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Stem Cells from Hair Roots Give Rise to New Skin

Science Daily, January 4, 2008

Approval to produce artificial skin from a patients' own stem cells has been granted to uroderm GmbH and the Fraunhofer Institute for Cell Therapy and Immunology IZI in Leipzig. This brings new hope to patients who suffer from chronic wounds.

From plucking a few hairs to a growing a piece of human skin in four to six weeks, the process sounds like something out of a science fiction movie. The actual process which is performed in the new cleanrooms at the Fraunhofer Institute for Cell Therapy and Immunology IZI in Leipzig is not as simple as a Hollywood film.

“We and euroderm GmbH have been given permission to grow dermal tissue for grafting onto chronic wounds such as open leg ulcers on diabetics patients,” says IZI team leader Dr. Gerno Schmiedeknecht.

Normally taken from the thigh, a patient's own skin is often used as a graft to treat chronic wounds as a current form of treatment. The treated wound not to mention the thigh, are both left scarred in the process.

“If we produce this skin using the recently approved EpiDex® technique instead, we can achieve the same chances of recovery without hurting the patient. Moreover, the artificial skin grows onto the wound without scarring,” says Dr. Andreas Emmendörffer, managing director of euroderm GmbH.

The fact that the procedure can be performed on an outpatient basis is another advantage of the transplantation. Checking to see if the new skin has adhered to the wound can be done only a few days following transplant. The difference between healthy skin and the grafted skin can not be visibly determined after 72 days.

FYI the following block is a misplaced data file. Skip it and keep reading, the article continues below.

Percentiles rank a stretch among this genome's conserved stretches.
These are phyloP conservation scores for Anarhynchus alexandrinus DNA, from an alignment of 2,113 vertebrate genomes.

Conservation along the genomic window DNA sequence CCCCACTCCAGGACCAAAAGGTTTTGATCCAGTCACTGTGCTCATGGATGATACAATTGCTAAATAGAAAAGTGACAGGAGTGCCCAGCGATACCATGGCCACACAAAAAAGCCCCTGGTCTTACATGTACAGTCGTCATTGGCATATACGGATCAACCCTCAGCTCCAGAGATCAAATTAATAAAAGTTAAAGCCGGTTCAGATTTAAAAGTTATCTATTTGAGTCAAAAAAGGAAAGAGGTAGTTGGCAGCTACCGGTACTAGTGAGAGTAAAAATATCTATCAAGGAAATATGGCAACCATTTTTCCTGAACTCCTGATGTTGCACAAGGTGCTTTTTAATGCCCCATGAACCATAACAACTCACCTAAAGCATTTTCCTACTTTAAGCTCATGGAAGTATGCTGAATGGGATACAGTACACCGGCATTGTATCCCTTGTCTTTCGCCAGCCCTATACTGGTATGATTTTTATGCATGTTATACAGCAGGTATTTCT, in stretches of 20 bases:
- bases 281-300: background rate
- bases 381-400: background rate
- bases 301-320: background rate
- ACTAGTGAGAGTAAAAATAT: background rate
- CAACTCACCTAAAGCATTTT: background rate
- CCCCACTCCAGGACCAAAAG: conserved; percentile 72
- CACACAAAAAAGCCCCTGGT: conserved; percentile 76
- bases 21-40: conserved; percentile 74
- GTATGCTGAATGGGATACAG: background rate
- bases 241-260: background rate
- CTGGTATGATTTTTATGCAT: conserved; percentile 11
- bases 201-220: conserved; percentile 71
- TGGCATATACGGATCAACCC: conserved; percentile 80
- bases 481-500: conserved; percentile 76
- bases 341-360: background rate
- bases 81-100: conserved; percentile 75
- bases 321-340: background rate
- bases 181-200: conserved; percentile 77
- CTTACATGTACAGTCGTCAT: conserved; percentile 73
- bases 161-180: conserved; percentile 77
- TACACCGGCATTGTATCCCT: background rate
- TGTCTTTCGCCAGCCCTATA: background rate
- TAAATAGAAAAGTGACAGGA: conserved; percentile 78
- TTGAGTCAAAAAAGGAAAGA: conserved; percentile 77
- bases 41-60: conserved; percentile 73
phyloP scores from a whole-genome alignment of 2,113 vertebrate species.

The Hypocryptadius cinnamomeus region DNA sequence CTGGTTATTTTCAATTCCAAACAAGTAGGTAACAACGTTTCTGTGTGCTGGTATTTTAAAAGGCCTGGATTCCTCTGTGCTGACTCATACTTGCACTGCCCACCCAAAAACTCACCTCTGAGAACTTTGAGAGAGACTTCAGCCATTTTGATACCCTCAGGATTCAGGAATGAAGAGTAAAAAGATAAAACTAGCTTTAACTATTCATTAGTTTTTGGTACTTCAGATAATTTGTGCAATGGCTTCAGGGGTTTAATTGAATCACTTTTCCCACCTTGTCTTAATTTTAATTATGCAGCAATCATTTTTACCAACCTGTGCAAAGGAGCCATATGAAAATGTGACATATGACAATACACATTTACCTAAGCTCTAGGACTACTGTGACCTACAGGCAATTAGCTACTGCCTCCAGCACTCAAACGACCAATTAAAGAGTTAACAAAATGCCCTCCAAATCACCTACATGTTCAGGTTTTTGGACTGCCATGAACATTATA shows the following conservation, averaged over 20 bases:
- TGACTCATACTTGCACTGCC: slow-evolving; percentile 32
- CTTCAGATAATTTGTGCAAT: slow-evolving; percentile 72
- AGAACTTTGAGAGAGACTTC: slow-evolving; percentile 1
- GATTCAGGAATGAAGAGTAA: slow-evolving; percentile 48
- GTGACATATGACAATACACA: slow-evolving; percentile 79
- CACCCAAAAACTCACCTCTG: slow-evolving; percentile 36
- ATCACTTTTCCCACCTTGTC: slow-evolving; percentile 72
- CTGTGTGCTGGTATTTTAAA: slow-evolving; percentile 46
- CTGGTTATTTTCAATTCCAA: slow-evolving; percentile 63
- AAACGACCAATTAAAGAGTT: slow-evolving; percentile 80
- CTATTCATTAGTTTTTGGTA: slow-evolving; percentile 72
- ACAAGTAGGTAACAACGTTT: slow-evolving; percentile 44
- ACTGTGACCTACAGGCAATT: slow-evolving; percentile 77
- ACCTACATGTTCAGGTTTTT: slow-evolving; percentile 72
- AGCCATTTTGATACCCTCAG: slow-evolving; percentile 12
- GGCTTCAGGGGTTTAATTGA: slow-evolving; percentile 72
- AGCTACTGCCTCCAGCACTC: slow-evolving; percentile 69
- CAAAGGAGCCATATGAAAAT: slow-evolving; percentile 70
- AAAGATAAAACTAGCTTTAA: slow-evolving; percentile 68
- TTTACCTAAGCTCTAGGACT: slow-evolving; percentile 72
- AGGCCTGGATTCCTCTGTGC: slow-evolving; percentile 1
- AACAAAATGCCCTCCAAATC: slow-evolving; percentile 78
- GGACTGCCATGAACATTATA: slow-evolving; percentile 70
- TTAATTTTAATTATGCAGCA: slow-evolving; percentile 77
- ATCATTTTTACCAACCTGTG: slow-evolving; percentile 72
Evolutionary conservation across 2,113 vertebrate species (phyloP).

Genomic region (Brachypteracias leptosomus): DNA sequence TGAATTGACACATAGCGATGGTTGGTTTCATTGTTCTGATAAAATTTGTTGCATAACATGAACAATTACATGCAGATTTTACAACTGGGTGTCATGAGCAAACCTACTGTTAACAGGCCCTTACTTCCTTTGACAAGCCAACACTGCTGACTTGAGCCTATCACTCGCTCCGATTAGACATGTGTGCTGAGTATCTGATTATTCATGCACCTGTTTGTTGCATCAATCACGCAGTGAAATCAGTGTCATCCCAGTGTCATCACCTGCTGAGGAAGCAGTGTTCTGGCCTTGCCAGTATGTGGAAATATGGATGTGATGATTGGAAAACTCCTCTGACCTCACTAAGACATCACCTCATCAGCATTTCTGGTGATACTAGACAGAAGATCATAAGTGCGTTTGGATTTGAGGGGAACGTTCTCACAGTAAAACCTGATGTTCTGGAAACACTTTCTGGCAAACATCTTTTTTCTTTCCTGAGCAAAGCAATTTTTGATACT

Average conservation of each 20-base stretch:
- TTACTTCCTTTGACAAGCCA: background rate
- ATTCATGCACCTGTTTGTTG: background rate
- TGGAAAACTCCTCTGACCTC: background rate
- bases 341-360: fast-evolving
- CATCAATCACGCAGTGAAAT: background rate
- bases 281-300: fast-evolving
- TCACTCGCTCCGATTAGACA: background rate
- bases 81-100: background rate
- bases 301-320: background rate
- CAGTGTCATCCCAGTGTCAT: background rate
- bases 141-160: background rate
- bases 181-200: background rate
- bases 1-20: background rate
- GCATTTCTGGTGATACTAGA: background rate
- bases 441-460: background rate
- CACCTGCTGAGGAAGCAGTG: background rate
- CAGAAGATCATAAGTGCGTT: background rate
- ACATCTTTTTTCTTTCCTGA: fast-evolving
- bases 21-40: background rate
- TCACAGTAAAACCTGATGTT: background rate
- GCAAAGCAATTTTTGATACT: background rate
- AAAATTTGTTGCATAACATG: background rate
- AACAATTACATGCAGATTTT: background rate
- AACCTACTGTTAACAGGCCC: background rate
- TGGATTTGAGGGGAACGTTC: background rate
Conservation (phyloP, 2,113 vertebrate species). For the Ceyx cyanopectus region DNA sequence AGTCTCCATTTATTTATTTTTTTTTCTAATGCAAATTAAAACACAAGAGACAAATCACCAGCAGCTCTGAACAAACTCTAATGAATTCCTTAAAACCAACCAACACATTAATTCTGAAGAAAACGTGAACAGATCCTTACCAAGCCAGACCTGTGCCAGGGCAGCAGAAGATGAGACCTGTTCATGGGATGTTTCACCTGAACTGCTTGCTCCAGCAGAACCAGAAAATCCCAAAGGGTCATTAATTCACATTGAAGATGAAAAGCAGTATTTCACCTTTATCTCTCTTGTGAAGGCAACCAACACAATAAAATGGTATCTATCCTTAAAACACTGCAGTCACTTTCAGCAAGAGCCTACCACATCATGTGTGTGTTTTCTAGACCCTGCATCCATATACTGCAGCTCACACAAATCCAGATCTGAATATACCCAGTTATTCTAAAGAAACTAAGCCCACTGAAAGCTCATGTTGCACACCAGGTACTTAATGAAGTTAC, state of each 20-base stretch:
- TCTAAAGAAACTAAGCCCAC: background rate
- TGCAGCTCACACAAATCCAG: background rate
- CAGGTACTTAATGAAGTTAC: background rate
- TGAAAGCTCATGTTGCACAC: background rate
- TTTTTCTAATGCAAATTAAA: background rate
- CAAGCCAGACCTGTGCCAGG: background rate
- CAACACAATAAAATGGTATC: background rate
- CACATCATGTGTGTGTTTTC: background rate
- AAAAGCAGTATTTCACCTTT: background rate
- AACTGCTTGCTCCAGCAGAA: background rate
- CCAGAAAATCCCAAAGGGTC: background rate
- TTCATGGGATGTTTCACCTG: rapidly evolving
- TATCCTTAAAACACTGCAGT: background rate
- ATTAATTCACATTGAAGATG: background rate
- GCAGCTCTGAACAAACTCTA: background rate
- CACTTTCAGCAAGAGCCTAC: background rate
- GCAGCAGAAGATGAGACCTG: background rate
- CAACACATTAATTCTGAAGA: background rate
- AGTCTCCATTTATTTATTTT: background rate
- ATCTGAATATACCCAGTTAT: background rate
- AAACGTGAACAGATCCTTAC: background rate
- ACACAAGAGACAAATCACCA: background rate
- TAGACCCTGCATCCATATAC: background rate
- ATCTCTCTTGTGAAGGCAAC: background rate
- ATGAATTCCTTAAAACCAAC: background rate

But how exactly is the new skin grown?

“We pluck a few hairs off the back of the patient’s head and extract adult stem cells from their roots, which we then proliferate in a cell culture for about two weeks. Then we reduce the nutrient solution until it no longer covers the upper sides of the cells, exposing them to the surrounding air. The increased pressure exerted by the oxygen on the surfaces of the cells causes them to differentiate into skin cells,” explains Emmendörffer.

Adding up to a surface area of 10 to 100 square centimeters when pieced together, researchers can grow numerous small pieces of skin, produced individually for each patient. At the IZI, a state-of-the-art facility for producing different kinds of cell therapeutics, the researchers are using new cleanrooms to ensure that they comply with the safety regulations at all times.

“We continuously measure the number of particles in the cleanrooms. If there are too many particles in the air, an alarm goes off,” says Schmiedeknecht.

Depending on how many doctors prescribe this therapy, the researchers expect to grow skin grafts for 10 to 20 patients a month in 2008.


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